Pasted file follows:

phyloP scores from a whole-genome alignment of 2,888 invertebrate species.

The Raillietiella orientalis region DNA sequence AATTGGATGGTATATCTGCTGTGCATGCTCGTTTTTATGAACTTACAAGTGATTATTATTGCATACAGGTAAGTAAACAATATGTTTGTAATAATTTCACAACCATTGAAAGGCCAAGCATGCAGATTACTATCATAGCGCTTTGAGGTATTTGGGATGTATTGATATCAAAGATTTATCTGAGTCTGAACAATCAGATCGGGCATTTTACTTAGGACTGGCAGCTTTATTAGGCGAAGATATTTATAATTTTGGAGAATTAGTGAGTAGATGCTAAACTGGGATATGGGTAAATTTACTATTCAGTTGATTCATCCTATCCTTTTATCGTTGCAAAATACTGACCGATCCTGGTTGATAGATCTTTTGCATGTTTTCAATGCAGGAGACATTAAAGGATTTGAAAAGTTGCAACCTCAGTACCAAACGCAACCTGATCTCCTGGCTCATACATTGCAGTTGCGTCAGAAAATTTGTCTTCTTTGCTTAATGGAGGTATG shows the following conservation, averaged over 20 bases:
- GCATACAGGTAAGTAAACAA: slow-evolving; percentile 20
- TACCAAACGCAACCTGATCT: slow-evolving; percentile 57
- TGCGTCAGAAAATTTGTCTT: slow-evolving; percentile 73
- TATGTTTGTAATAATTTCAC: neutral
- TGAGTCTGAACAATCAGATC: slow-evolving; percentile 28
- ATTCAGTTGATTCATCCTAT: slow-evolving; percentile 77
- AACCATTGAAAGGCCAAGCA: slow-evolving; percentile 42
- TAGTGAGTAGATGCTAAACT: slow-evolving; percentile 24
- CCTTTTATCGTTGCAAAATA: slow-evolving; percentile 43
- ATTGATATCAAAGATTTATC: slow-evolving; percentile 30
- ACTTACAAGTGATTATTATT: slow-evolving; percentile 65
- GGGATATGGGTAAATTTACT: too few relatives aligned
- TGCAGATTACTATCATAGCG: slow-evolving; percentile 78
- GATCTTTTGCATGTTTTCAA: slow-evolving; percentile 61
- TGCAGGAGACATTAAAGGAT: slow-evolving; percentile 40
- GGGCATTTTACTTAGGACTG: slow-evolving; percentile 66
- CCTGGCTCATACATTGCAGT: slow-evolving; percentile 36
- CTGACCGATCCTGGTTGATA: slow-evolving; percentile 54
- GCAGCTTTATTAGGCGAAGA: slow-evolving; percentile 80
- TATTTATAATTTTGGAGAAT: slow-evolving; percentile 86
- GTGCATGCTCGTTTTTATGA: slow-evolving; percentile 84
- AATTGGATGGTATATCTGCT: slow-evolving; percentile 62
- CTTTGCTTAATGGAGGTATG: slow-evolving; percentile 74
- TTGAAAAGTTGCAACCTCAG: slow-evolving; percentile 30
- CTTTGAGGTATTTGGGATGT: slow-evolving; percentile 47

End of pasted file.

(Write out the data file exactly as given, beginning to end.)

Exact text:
phyloP scores from a whole-genome alignment of 2,888 invertebrate species.

The Raillietiella orientalis region DNA sequence AATTGGATGGTATATCTGCTGTGCATGCTCGTTTTTATGAACTTACAAGTGATTATTATTGCATACAGGTAAGTAAACAATATGTTTGTAATAATTTCACAACCATTGAAAGGCCAAGCATGCAGATTACTATCATAGCGCTTTGAGGTATTTGGGATGTATTGATATCAAAGATTTATCTGAGTCTGAACAATCAGATCGGGCATTTTACTTAGGACTGGCAGCTTTATTAGGCGAAGATATTTATAATTTTGGAGAATTAGTGAGTAGATGCTAAACTGGGATATGGGTAAATTTACTATTCAGTTGATTCATCCTATCCTTTTATCGTTGCAAAATACTGACCGATCCTGGTTGATAGATCTTTTGCATGTTTTCAATGCAGGAGACATTAAAGGATTTGAAAAGTTGCAACCTCAGTACCAAACGCAACCTGATCTCCTGGCTCATACATTGCAGTTGCGTCAGAAAATTTGTCTTCTTTGCTTAATGGAGGTATG shows the following conservation, averaged over 20 bases:
- GCATACAGGTAAGTAAACAA: slow-evolving; percentile 20
- TACCAAACGCAACCTGATCT: slow-evolving; percentile 57
- TGCGTCAGAAAATTTGTCTT: slow-evolving; percentile 73
- TATGTTTGTAATAATTTCAC: neutral
- TGAGTCTGAACAATCAGATC: slow-evolving; percentile 28
- ATTCAGTTGATTCATCCTAT: slow-evolving; percentile 77
- AACCATTGAAAGGCCAAGCA: slow-evolving; percentile 42
- TAGTGAGTAGATGCTAAACT: slow-evolving; percentile 24
- CCTTTTATCGTTGCAAAATA: slow-evolving; percentile 43
- ATTGATATCAAAGATTTATC: slow-evolving; percentile 30
- ACTTACAAGTGATTATTATT: slow-evolving; percentile 65
- GGGATATGGGTAAATTTACT: too few relatives aligned
- TGCAGATTACTATCATAGCG: slow-evolving; percentile 78
- GATCTTTTGCATGTTTTCAA: slow-evolving; percentile 61
- TGCAGGAGACATTAAAGGAT: slow-evolving; percentile 40
- GGGCATTTTACTTAGGACTG: slow-evolving; percentile 66
- CCTGGCTCATACATTGCAGT: slow-evolving; percentile 36
- CTGACCGATCCTGGTTGATA: slow-evolving; percentile 54
- GCAGCTTTATTAGGCGAAGA: slow-evolving; percentile 80
- TATTTATAATTTTGGAGAAT: slow-evolving; percentile 86
- GTGCATGCTCGTTTTTATGA: slow-evolving; percentile 84
- AATTGGATGGTATATCTGCT: slow-evolving; percentile 62
- CTTTGCTTAATGGAGGTATG: slow-evolving; percentile 74
- TTGAAAAGTTGCAACCTCAG: slow-evolving; percentile 30
- CTTTGAGGTATTTGGGATGT: slow-evolving; percentile 47